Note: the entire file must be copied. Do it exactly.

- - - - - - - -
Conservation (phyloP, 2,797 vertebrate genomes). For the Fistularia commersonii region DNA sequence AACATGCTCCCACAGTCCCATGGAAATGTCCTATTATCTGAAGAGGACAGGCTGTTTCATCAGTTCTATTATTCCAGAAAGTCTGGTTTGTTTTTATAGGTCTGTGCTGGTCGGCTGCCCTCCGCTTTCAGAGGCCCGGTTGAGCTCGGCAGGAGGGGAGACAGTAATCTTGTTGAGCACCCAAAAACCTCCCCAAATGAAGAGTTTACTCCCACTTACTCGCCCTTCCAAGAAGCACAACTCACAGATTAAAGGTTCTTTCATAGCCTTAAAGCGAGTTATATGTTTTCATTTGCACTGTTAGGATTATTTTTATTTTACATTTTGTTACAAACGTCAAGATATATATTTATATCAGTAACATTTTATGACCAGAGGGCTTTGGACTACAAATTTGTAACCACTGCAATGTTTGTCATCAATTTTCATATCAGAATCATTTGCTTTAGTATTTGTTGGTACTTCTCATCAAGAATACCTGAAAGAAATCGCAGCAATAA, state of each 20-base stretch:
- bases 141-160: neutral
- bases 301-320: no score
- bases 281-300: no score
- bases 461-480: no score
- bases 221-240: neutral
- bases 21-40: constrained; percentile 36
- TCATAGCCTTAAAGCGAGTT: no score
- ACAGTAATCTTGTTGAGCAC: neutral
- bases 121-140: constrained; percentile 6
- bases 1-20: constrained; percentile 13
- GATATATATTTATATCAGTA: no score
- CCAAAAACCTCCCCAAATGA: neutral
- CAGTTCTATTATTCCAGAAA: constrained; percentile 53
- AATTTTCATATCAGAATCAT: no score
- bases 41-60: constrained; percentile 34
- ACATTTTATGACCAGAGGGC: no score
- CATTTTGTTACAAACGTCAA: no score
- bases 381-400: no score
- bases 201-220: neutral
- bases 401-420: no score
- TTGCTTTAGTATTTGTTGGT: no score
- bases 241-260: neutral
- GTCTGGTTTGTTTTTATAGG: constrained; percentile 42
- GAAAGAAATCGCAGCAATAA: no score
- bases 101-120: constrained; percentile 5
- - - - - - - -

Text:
Conservation (phyloP, 2,797 vertebrate genomes). For the Fistularia commersonii region DNA sequence AACATGCTCCCACAGTCCCATGGAAATGTCCTATTATCTGAAGAGGACAGGCTGTTTCATCAGTTCTATTATTCCAGAAAGTCTGGTTTGTTTTTATAGGTCTGTGCTGGTCGGCTGCCCTCCGCTTTCAGAGGCCCGGTTGAGCTCGGCAGGAGGGGAGACAGTAATCTTGTTGAGCACCCAAAAACCTCCCCAAATGAAGAGTTTACTCCCACTTACTCGCCCTTCCAAGAAGCACAACTCACAGATTAAAGGTTCTTTCATAGCCTTAAAGCGAGTTATATGTTTTCATTTGCACTGTTAGGATTATTTTTATTTTACATTTTGTTACAAACGTCAAGATATATATTTATATCAGTAACATTTTATGACCAGAGGGCTTTGGACTACAAATTTGTAACCACTGCAATGTTTGTCATCAATTTTCATATCAGAATCATTTGCTTTAGTATTTGTTGGTACTTCTCATCAAGAATACCTGAAAGAAATCGCAGCAATAA, state of each 20-base stretch:
- bases 141-160: neutral
- bases 301-320: no score
- bases 281-300: no score
- bases 461-480: no score
- bases 221-240: neutral
- bases 21-40: constrained; percentile 36
- TCATAGCCTTAAAGCGAGTT: no score
- ACAGTAATCTTGTTGAGCAC: neutral
- bases 121-140: constrained; percentile 6
- bases 1-20: constrained; percentile 13
- GATATATATTTATATCAGTA: no score
- CCAAAAACCTCCCCAAATGA: neutral
- CAGTTCTATTATTCCAGAAA: constrained; percentile 53
- AATTTTCATATCAGAATCAT: no score
- bases 41-60: constrained; percentile 34
- ACATTTTATGACCAGAGGGC: no score
- CATTTTGTTACAAACGTCAA: no score
- bases 381-400: no score
- bases 201-220: neutral
- bases 401-420: no score
- TTGCTTTAGTATTTGTTGGT: no score
- bases 241-260: neutral
- GTCTGGTTTGTTTTTATAGG: constrained; percentile 42
- GAAAGAAATCGCAGCAATAA: no score
- bases 101-120: constrained; percentile 5